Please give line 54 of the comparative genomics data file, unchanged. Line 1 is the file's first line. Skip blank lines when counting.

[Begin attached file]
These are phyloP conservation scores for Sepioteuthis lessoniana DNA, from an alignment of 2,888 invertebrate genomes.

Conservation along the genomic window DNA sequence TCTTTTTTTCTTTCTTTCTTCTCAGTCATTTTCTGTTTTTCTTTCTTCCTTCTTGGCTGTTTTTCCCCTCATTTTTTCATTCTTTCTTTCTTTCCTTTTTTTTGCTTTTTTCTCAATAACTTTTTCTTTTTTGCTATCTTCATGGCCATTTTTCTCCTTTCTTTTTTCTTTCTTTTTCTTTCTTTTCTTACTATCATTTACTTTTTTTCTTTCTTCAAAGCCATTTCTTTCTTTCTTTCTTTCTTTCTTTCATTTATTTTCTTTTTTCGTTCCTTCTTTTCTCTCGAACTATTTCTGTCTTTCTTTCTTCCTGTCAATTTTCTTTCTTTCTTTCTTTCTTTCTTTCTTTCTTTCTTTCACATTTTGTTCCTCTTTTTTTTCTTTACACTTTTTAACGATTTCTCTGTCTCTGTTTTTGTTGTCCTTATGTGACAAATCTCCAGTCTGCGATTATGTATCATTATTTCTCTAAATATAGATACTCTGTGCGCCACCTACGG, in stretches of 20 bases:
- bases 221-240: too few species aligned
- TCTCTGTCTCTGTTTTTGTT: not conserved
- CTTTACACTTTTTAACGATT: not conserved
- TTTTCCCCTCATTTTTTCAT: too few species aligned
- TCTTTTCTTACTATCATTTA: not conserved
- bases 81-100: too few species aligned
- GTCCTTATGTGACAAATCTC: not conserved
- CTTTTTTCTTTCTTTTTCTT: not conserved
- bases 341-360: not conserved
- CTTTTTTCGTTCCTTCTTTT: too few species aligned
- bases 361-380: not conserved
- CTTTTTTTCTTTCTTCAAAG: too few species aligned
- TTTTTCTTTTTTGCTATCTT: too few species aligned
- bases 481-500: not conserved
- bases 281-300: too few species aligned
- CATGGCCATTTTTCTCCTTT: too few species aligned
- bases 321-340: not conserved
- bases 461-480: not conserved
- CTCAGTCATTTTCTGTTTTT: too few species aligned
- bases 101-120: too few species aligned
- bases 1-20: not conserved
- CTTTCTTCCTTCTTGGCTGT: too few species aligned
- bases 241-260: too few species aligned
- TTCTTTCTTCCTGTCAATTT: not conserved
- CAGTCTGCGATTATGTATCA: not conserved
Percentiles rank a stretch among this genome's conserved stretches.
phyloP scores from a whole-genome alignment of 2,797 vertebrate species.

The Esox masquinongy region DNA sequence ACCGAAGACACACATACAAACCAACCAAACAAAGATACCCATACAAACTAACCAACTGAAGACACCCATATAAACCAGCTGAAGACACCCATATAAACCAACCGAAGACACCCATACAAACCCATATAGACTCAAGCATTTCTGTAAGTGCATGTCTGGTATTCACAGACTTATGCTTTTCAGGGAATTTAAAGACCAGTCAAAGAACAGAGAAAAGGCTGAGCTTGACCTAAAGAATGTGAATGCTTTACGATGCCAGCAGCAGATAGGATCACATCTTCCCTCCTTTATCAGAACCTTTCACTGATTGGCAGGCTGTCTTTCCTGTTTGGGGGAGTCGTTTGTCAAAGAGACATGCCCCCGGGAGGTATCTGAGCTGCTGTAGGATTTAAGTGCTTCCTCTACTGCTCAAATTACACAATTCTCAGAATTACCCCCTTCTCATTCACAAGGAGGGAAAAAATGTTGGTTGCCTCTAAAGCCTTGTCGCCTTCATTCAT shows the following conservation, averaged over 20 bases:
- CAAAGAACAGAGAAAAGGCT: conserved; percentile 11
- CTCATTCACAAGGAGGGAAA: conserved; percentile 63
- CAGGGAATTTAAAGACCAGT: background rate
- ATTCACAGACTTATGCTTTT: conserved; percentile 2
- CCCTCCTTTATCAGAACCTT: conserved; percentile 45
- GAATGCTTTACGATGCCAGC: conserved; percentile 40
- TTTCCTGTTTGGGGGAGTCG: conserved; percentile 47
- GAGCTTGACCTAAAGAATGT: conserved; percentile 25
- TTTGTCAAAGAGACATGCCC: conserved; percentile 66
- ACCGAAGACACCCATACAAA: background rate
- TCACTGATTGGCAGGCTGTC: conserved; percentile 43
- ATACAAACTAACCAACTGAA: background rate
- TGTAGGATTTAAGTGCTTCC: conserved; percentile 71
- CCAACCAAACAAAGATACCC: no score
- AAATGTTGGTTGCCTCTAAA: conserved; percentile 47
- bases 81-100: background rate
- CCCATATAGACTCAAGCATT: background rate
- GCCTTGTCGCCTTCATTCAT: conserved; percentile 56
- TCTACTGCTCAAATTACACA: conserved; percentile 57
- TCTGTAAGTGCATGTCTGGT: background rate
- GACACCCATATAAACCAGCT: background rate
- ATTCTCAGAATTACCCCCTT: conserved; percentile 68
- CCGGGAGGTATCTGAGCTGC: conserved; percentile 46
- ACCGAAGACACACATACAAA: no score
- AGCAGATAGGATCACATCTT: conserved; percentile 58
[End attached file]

- ACCGAAGACACACATACAAA: no score